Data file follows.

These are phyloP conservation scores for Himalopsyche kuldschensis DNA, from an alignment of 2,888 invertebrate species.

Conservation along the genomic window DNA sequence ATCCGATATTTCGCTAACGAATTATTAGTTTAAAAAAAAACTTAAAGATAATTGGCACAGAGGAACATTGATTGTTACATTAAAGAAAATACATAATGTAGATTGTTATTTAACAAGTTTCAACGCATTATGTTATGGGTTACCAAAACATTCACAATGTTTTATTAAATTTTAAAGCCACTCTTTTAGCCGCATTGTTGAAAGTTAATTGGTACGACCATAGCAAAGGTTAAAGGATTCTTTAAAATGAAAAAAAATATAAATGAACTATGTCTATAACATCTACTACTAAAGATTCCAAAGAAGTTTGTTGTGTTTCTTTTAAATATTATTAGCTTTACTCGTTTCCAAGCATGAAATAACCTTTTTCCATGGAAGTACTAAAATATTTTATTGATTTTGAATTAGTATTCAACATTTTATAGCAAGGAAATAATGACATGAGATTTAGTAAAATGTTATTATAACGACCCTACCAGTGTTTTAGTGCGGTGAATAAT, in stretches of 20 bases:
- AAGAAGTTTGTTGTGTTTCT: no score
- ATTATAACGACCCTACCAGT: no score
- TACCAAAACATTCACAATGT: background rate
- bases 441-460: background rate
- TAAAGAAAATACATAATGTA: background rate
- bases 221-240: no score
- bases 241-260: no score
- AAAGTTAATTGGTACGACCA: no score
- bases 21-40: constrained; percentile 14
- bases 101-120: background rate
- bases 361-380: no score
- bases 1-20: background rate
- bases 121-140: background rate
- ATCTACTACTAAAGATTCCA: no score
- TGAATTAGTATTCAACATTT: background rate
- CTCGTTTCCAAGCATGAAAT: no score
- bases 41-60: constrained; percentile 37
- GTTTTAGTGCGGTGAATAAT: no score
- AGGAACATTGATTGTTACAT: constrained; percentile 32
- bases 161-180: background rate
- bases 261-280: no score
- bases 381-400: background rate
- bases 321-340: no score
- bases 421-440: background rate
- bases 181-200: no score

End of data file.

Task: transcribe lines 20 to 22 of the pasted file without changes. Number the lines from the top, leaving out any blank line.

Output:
- GTTTTAGTGCGGTGAATAAT: no score
- AGGAACATTGATTGTTACAT: constrained; percentile 32
- bases 161-180: background rate